Part 3: The Economics of My Solar System
Glow of the Sun or the Glitter of Gold?
When I discuss my personal experience with renewable energy technology the first question I am always asked is: “What does it cost?”. I don’t like to answer this without first asking some questions myself. For instance: “Why are you interested?”
The value someone places on a renewable energy system can generally be determined by how they answer 4 key questions. First, how important is it to you to protect the environment? Second, how important is spending less on energy? Third, how important is it to support domestic economic growth? And fourth, do you prefer to lead or follow your neighbors in changes to your lifestyle?
How a person answers each of these questions will reflect what they place value on and what they are willing to invest. So for a seller of systems, it is critical to understand a potential buyer’s motivation. For me, the environment, the economy, and becoming a leading example of responsible behavior were the prime motivations. I didn’t think wealth creation was even a consideration but, as I will show, it is also a strong reason.
Now let me review the economics because this is the area that surprised me the most, pleasantly I might add, and is misunderstood. First you need to have adequate capital to undertake this kind of project, just as you would for any other home improvement. I have a home equity line of credit at 2.5% so it made sense for me to tap that. The total cost I faced was $47,428. Your first reaction I’m sure is OUCH! Hold on. Before I get into the details let me say I wish I could find more investment choices like this.
The economics are a little challenging to detail because it is not just a matter of computing a breakeven point by dividing total cost by annual energy savings. A renewable energy system has value as a hard asset, generates RECs (Renewable Energy Credits explained in Part 2) that can be sold for revenue, and may qualify for tax credits and rebates in addition to the energy savings.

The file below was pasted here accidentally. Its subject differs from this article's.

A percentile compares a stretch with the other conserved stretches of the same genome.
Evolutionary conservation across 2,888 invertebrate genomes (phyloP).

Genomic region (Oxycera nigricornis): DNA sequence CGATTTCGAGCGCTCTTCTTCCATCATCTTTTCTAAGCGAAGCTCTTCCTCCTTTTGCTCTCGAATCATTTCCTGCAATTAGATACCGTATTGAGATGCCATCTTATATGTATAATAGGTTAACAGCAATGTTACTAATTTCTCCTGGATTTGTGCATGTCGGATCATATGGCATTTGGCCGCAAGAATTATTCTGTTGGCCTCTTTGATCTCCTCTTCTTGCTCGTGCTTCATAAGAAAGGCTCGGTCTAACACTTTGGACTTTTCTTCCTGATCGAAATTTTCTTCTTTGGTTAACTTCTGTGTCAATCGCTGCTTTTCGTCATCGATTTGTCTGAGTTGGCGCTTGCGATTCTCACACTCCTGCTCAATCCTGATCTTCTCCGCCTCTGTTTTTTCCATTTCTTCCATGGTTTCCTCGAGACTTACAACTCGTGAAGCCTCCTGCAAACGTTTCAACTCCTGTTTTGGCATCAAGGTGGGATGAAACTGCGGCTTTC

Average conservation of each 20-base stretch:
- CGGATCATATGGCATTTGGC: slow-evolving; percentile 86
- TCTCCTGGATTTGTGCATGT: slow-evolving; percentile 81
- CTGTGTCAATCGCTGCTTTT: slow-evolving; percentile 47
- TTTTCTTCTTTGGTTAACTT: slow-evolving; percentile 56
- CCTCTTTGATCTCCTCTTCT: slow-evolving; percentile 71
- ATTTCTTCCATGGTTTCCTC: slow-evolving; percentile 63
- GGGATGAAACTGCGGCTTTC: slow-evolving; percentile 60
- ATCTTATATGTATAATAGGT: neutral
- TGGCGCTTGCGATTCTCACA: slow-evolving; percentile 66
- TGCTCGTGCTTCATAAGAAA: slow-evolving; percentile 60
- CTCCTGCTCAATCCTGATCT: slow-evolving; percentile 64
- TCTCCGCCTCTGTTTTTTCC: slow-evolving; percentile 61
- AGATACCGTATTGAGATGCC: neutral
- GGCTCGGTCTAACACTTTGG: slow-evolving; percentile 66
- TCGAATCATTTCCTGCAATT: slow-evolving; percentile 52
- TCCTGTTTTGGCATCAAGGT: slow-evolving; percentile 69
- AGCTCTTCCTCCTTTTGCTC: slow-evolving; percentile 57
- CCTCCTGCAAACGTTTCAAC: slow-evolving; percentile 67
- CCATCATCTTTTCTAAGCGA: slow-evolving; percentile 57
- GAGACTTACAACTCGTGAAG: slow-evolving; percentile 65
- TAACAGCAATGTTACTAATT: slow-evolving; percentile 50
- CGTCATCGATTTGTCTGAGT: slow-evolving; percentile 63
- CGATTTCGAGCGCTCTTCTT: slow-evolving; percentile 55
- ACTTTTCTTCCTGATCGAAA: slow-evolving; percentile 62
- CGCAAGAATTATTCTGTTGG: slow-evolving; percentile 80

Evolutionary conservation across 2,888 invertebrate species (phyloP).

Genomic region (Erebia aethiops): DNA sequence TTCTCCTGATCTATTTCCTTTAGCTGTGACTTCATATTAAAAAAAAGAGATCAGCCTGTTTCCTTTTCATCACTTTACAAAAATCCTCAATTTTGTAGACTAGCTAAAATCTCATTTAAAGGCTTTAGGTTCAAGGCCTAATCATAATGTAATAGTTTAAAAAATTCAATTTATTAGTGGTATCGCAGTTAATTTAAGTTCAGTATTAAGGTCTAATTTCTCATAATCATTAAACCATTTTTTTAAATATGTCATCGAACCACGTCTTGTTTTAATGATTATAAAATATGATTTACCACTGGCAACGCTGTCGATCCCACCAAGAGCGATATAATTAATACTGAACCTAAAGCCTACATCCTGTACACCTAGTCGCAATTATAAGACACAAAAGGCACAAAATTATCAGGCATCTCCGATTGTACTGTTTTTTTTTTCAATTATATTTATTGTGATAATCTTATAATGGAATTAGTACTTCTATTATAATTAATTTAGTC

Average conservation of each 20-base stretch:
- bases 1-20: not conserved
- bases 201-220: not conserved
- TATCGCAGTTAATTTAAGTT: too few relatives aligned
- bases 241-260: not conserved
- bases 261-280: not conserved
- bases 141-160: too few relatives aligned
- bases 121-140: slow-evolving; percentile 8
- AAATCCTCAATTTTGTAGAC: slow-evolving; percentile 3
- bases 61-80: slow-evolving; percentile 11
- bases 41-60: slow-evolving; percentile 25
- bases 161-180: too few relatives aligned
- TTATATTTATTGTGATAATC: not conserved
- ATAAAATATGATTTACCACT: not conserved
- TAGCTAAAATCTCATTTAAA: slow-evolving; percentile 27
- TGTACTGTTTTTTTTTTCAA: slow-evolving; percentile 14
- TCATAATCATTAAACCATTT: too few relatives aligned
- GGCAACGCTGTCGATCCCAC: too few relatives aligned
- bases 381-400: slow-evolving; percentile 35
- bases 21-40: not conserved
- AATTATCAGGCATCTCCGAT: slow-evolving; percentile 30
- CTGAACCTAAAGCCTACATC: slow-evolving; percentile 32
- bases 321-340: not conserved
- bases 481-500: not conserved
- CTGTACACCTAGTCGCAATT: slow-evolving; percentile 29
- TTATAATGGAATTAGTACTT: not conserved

Here is a summary of the costs and rebates/credits:
Installed System Cost: $46,200
Permitting & Interconnection: $ 1,228
Total Costs: $47,428
30% Federal Tax Credit: ($14,228)
Rebate: ($14,028) % State
Total Owner Out-of-Pocket Cost: $19,172
How often do opportunities to spend $19,000 for over $47,000 worth of goods happen? While I still have to come up with $19,000, my net worth has been increased by over $25,000. This is what makes my analysis different from so many others. I focused on my net worth change while most everyone else I encounter seems to just focus on the cash outlay. Actually I have very little cash. Cash is not a good place for your money if you are seeking growth. I like to put my money to work. Consider: Are stocks cash, are bonds cash, is a house cash? No, they have cash value and we tend to describe them in these terms. We typically convert much of our cash into value bearing instruments and this is how I view this investment. I received $47,000 worth of value for $19,000! I wish I had a larger roof!
This is not the end of the analysis. The system’s value will depreciate over time and since it carries a 25 year warranty I used this length of time. Offsetting this depreciation are the energy savings and the revenue generation in the form of the sale of RECs. Here the payback is cash which further enhances my net worth. The following are the estimates I used in starting the project: